Australia likely to experience up to 35% more El Niño under new projections
By Sophie Schmidt, CSIRO Communication Advisor
3 September 2020
A new study has shed new light on the so-called ‘butterfly effect’ on the El-Niño Southern Oscillation (ENSO), finding that Australia is likely to receive stronger and more frequent El Niños over the coming decades.
The ‘butterfly effect’ is used by climate scientists to refer to an infinitesimal random perturbation to an identical initial condition (for example, in surface temperatures) causing drastically different El Niño trajectories.
El Niño is associated with low rainfall in western Pacific regions including eastern and southern Australia, and increased likelihood of drought, heatwaves and bushfires. It also causes flooding in the Equatorial Pacific.
The findings, published in Nature, discovered a ‘systematic relationship’ between past and future El Niño activity that could be used to improve long-term climate projection.
“El Niño stores a memory of its past behaviour, and organises its future accordingly,” Director of the Centre for Southern Hemisphere Oceans Research, and lead-author Dr Wenju Cai said.
“These findings mean that we have uncertainty in future El Niño projections – but we now have a gauge on it by examining its past behaviour,” Dr Cai said.
During El Niño years, the tropical Pacific Ocean warms, and the global mean temperature rises, as a result of equatorial Pacific surface winds taking heat out of the upper equatorial Pacific Ocean.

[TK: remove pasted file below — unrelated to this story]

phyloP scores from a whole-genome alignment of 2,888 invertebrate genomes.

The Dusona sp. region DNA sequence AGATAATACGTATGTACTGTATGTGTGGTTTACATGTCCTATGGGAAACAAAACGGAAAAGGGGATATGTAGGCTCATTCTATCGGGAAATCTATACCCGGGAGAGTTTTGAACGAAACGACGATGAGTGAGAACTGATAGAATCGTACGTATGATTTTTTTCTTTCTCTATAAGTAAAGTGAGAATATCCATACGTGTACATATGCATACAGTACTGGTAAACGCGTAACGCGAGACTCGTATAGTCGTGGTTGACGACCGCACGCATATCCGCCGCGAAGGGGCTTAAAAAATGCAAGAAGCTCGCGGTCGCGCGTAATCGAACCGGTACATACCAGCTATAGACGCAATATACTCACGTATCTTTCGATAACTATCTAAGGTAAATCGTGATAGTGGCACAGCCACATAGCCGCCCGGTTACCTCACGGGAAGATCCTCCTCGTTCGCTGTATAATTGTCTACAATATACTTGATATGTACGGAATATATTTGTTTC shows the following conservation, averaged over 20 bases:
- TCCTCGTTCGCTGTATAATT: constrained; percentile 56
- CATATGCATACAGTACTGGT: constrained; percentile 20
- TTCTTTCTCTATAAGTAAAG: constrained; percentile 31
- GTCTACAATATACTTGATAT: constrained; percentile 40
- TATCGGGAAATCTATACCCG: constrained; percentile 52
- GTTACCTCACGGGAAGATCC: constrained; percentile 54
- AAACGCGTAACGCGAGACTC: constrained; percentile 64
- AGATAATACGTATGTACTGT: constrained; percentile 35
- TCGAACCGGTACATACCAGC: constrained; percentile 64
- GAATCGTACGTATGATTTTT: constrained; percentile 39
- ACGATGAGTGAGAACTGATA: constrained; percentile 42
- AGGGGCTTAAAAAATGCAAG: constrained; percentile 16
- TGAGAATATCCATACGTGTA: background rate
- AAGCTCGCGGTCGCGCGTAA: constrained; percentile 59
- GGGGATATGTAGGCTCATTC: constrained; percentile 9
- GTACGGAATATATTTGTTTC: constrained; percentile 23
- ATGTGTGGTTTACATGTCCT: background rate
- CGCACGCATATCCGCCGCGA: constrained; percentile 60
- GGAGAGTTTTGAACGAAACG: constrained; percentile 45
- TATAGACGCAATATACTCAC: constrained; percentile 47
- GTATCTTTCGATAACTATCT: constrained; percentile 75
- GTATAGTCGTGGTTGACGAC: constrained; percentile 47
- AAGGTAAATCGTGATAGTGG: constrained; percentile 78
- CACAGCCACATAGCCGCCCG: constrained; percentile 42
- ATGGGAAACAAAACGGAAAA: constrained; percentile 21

By running a model over 40 times, with identical starting conditions except for slightly different surface temperatures, researchers found that weak El Niño activity in an initial period may lead to higher future El Niño activity under greenhouse warming, because of the way ENSO organises itself over a multi-decadal to century lifespan.
The starting surface temperature conditions were modified in each experiment by an infinitesimally small difference – only one in a hundred trillionth (10-14) of a degree Celsius – akin to the ‘flap of a butterfly’s wings’.
Experiments in which the butterfly effect leads to lower El Niño activity in the first 50 years produced a greater increase in El Niño activity 150 years later, and vice versa. In these experiments, lower initial El Niño activity took less heat out of the equatorial Pacific, and a greater warming occurred, which caused higher El Niño activity in future decades.
“Given we have just come out of a hiatus period with low El Niño activity, our results suggest we can expect more frequent and strong El Niño activity in the upcoming decades,” Dr Cai said.
“We may experience up to 35% more El Niño activities under these new projections.”
Peter Hannam, writing for The Sydney Morning Herald, discusses the article here.
Read the full article on the Nature page.